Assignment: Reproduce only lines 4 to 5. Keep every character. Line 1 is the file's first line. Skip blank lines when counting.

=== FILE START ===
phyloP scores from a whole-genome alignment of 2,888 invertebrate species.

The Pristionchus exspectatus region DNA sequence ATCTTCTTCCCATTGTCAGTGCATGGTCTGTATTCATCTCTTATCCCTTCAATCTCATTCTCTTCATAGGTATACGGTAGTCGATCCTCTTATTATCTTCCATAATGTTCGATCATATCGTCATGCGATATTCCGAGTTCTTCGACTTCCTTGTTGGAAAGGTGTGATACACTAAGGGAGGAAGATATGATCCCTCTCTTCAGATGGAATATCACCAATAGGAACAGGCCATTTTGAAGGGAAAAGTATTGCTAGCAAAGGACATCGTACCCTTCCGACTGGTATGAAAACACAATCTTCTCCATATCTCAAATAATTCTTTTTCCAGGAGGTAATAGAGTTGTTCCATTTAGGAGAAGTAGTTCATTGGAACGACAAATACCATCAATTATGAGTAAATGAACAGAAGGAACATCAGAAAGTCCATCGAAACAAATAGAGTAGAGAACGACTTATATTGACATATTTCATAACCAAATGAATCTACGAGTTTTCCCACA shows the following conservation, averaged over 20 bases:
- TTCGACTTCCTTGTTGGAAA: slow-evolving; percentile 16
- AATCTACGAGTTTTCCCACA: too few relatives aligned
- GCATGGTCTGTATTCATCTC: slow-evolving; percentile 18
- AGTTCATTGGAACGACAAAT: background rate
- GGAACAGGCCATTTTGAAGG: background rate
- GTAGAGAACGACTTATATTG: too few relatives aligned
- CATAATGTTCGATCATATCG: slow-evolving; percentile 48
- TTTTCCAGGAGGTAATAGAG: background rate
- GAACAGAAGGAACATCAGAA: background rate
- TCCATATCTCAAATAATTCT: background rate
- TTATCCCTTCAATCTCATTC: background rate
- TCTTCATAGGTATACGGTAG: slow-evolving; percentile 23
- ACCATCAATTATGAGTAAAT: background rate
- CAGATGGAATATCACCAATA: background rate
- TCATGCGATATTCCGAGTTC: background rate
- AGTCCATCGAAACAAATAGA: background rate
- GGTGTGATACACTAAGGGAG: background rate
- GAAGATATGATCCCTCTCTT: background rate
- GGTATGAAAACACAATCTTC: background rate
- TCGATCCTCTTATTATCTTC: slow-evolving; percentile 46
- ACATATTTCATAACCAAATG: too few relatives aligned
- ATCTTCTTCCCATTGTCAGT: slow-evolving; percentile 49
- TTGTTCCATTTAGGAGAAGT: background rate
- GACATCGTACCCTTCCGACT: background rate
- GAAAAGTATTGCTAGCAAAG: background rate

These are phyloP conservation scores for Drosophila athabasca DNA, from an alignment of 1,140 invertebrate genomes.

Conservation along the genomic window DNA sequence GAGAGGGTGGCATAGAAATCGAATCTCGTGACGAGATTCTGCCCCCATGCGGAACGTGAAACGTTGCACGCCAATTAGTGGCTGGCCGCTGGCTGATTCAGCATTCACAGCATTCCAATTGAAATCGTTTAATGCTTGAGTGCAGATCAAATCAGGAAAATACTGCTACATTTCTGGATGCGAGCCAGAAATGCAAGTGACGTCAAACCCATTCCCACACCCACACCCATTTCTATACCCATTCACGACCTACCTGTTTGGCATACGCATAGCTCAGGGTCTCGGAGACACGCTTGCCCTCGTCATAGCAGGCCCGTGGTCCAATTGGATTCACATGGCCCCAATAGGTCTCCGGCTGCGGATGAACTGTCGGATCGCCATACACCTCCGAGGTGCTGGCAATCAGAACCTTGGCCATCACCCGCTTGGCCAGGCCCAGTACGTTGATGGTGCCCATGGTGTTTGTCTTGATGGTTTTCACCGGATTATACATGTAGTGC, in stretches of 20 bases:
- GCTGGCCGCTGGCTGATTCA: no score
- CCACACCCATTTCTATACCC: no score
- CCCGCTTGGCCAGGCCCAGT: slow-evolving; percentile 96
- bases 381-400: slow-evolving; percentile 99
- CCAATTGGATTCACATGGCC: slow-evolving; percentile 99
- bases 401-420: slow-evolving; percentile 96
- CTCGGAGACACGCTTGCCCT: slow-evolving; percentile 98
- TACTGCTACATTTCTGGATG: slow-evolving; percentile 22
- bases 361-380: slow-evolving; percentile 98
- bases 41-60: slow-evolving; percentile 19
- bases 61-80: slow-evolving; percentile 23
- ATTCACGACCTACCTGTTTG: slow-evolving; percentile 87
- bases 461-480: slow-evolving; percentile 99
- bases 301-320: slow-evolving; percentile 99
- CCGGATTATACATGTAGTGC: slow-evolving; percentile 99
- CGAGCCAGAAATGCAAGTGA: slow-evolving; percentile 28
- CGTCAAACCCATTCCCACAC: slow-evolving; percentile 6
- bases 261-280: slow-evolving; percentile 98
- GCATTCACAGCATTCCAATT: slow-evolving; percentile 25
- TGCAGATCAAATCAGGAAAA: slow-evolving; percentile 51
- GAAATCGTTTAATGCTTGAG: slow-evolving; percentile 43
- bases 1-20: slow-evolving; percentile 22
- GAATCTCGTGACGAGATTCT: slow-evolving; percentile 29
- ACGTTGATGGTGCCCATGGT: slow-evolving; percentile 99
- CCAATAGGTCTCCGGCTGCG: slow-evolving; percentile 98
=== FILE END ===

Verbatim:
- AATCTACGAGTTTTCCCACA: too few relatives aligned
- GCATGGTCTGTATTCATCTC: slow-evolving; percentile 18